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4 hours ago, jcr said:

The engine malfunction warning is still showing in the dot matrix. Resetting the codes didn't make any difference to it.

That suggests that the job of removing the DPF was not done too well, and it now thinks the additive tank is empty. This tank contents is not measured (as far as I know), it is judged by counting up the amount injected, which happens after each fuel tank fill. It is many 1000s of miles from additive tank full to empty, so it may have only happened recently.

Thus a FACM reset (via Forscan) may be enough to make it think the tank is full, and stop giving that error. That error is serious (if a DPF is fitted), and may be enough to put the car into a reduced power mode.

Another option would to fill the additive tank with diesel, assuming it is still connected to the main fuel tank. And then do a prime and reset sequence, the same as if it was Eolys in the tank.

The FACM is an independent electronic module, with software of its own. So re-mapping the PCM would not automatically alter the way the FACM works. It is connected to the PCM via the HS-CAN bus, which is how it tells the PCM the tank is empty, and to put the warning up. Hence the pair of codes.

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jcr    3

Thank you for all your help Peter. 

Is resetting the facm a different thing from clearing the codes in forscan? If so how do I go about doing it?

Jason

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6 minutes ago, jcr said:

Is resetting the facm a different thing from clearing the codes in forscan?

Yes. I believe you are using the Windows version of Forscan, it has a service functions menu (Spanner Icon). There should be a module reset or reset adaptions option for the FACM (Fuel Additive Control Module) in there. If it is not there, then it usually means it is not needed or valid for your vehicle. Forscan gets much of its info from the vehicle, and usually displays all available functions.

There is usually a prime FACM procedure as well, from what others say. I can't check this, as my car does not have a FACM or DPF, so nothing appears on Forscan. But I can probably track down some threads where this has been done.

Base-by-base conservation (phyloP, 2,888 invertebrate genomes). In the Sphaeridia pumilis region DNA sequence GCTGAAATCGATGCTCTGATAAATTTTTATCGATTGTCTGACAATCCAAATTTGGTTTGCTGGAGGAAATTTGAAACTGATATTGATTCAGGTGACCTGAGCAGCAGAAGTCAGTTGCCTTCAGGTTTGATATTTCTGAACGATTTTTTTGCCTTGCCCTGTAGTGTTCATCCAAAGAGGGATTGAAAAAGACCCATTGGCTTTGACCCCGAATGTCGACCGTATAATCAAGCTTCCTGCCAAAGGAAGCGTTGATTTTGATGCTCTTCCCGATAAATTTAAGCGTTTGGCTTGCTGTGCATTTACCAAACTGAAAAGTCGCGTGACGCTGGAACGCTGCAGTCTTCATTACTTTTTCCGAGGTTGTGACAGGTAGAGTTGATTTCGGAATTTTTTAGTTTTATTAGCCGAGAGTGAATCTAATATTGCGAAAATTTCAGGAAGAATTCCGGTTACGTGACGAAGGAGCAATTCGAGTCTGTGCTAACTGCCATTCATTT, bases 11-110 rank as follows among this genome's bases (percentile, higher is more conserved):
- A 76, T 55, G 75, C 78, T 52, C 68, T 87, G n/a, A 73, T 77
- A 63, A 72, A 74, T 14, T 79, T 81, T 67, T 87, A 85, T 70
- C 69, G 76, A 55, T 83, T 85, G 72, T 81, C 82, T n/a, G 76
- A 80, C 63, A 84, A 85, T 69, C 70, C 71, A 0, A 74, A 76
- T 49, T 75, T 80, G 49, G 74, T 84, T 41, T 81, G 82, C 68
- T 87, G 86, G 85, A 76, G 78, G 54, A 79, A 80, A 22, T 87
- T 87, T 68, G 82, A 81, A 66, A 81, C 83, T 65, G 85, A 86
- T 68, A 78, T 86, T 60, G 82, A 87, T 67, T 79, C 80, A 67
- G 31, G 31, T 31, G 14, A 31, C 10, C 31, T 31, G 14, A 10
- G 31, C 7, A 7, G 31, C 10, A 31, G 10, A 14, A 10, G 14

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jcr    3
9 hours ago, Tdci-Peter said:

Yes. I believe you are using the Windows version of Forscan, it has a service functions menu (Spanner Icon). There should be a module reset or reset adaptions option for the FACM (Fuel Additive Control Module) in there. If it is not there, then it usually means it is not needed or valid for your vehicle. Forscan gets much of its info from the vehicle, and usually displays all available functions.

There is usually a prime FACM procedure as well, from what others say. I can't check this, as my car does not have a FACM or DPF, so nothing appears on Forscan. But I can probably track down some threads where this has been done.

thanks for all your help Peter. i did the refill the addative tank option in forscan and it has cured all the cars problems. the warning alarm has gone off and the turbo is working again.

i'm a very happy chappy thanks to you. 

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jcr    3

took car out on motorway yesterday and discovered turbo is still down on boost. i drive quite sedately around town so its not noticeable during my normal journeys.

using more than about 50% throttle is when it becomes noticeable, the acceleration just doesnt pick up.

plugged in forscan and there is now error code p0299-61.

does anyone know what this could be?

have ordered  a can of wynns turbo cleaner as it seemed like something cheap and easy to try

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On 9/2/2017 at 8:29 PM, jcr said:

the dpf was disabled and the car remapped a couple of years ago

Do you know if the dpf was removed or gutted, or modified. If not, it is likely that it is getting full of soot and that will cause enough pressure drop in the exhaust to prevent normal turbo operation.

P0299 just means the measured inlet manifold pressure is below expectations. There could be quite a lot of causes.

If not the dpf being blocked, then I think the next suspect is the turbo actuator system, especially if it is vacuum operated. There have been quite a few cases of the solenoid or its hoses failing. Some 1.6TDCIs have an electrical, motor driven actuator, but earlier ones have a vacuum operated one, controlled by a solenoid valve hidden down the back of the engine.